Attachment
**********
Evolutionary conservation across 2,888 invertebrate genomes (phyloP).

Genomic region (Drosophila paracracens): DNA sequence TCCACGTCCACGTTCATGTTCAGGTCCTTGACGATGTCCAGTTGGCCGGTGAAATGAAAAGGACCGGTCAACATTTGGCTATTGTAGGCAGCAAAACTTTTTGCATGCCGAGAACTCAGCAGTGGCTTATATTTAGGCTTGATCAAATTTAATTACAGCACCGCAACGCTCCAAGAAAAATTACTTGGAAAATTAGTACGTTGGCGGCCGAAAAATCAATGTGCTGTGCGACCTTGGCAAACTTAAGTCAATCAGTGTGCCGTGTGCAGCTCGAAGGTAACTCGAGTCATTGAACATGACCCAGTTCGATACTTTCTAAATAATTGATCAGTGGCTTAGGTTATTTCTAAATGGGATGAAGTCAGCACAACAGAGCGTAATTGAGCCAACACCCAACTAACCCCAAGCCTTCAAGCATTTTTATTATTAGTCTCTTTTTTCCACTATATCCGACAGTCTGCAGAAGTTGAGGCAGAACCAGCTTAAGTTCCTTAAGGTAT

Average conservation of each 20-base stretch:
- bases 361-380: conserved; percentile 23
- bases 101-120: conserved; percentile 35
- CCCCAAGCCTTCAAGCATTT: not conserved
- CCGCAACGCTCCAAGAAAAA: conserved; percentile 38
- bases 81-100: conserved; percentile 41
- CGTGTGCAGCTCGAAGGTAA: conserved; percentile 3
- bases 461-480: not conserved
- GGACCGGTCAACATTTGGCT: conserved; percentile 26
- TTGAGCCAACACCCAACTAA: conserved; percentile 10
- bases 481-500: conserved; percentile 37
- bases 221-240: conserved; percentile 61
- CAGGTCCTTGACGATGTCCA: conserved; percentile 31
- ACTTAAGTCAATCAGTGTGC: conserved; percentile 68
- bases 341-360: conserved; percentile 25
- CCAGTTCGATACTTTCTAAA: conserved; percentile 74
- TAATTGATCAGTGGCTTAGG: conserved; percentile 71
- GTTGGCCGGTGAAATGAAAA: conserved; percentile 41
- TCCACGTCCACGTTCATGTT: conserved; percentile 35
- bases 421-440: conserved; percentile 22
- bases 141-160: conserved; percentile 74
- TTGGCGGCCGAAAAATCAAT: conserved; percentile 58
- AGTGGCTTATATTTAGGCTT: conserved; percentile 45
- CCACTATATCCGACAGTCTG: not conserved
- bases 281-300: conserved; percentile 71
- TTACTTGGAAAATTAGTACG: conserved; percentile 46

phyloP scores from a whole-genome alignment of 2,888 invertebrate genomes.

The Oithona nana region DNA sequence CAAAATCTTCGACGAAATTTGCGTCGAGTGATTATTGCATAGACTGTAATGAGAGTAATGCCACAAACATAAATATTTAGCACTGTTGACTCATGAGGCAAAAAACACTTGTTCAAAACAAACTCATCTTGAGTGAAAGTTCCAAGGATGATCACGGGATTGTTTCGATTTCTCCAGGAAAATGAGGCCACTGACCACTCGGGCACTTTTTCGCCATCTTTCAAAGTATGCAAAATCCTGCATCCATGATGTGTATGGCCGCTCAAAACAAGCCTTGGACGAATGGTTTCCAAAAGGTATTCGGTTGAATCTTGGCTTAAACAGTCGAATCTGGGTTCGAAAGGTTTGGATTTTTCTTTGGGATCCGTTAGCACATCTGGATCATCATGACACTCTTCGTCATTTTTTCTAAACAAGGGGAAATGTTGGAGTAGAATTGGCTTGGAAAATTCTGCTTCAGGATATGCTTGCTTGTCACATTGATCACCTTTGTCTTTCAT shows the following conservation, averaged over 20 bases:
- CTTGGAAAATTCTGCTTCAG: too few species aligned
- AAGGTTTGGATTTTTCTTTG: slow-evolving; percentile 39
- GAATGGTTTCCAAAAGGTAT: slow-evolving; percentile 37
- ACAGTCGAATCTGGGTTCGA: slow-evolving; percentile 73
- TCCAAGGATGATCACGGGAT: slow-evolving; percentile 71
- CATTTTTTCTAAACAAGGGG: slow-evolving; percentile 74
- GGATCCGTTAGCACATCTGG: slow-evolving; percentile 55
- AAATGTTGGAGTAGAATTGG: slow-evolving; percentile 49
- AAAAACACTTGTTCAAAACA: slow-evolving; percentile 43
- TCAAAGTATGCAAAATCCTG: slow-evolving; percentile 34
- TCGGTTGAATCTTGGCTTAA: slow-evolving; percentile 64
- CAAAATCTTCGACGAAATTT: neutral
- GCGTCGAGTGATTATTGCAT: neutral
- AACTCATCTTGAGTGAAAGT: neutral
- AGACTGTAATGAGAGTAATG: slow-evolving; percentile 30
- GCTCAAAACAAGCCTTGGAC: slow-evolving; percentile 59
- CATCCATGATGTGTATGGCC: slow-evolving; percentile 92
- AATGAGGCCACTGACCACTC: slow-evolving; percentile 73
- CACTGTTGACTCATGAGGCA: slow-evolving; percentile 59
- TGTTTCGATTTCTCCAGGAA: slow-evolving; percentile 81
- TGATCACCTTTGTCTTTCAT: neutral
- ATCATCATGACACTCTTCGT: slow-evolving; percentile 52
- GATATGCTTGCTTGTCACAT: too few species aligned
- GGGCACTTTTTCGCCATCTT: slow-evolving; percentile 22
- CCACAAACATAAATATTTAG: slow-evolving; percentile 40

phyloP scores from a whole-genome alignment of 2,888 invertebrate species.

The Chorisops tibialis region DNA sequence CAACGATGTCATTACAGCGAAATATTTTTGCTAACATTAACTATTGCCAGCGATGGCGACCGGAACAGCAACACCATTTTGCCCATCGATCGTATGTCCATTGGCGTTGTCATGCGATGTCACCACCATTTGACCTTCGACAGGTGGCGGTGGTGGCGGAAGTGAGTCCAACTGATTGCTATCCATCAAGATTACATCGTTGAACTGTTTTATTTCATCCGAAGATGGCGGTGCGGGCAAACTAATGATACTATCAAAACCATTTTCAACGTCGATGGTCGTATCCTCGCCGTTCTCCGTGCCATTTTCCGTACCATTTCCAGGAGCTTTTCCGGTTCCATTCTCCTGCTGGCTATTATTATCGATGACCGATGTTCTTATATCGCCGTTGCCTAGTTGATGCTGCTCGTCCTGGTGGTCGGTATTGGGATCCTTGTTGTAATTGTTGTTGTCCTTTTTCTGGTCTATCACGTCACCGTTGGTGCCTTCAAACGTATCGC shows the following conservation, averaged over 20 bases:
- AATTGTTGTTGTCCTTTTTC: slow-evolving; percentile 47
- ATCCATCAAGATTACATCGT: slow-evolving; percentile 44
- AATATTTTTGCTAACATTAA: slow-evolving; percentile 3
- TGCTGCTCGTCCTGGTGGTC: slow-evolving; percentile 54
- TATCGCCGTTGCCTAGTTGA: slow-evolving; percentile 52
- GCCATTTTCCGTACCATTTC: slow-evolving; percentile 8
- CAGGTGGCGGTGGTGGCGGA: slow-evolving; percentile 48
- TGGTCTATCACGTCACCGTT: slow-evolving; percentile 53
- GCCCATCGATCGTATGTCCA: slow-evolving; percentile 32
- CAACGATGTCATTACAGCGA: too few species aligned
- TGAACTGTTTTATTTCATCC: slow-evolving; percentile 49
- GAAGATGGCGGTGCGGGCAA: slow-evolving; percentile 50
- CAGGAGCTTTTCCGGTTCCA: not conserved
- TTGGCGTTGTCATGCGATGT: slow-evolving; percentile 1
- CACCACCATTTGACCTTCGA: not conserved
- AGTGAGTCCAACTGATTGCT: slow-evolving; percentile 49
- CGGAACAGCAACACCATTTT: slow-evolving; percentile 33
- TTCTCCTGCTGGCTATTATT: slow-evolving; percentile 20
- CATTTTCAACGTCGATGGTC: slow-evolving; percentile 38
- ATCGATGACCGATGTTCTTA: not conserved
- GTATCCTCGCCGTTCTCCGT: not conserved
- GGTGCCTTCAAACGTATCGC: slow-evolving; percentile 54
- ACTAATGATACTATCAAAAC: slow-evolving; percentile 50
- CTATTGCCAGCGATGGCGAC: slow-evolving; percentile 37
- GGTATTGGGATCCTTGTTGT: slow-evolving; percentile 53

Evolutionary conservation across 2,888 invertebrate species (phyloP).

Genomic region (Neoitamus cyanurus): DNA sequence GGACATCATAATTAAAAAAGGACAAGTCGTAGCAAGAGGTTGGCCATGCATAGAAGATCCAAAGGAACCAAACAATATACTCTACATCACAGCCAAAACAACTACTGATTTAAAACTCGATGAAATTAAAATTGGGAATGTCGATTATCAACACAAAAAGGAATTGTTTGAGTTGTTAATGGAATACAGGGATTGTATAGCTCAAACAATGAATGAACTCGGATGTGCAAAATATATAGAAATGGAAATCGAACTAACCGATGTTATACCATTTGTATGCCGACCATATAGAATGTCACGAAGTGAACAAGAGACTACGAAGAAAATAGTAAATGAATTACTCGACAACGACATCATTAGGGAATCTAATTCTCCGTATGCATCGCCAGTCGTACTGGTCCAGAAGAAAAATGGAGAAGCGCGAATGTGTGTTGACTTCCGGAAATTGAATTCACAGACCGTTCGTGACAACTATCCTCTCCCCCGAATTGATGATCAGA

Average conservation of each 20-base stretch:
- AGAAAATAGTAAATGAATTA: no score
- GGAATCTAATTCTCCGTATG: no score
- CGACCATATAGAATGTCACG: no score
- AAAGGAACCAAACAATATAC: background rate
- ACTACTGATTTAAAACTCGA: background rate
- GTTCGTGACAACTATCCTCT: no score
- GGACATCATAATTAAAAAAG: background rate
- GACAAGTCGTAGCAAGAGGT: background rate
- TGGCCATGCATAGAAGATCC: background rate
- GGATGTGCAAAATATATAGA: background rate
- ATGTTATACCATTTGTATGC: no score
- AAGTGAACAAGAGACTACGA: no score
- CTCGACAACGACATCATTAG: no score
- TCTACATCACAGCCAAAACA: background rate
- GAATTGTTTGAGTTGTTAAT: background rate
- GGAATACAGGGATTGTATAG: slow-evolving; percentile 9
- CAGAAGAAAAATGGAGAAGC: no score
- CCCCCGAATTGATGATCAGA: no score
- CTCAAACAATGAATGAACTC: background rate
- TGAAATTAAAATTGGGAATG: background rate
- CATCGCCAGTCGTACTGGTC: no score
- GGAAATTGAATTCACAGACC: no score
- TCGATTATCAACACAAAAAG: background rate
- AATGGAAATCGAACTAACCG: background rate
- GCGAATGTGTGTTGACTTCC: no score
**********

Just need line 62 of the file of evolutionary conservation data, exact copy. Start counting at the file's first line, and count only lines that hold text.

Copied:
- TATCGCCGTTGCCTAGTTGA: slow-evolving; percentile 52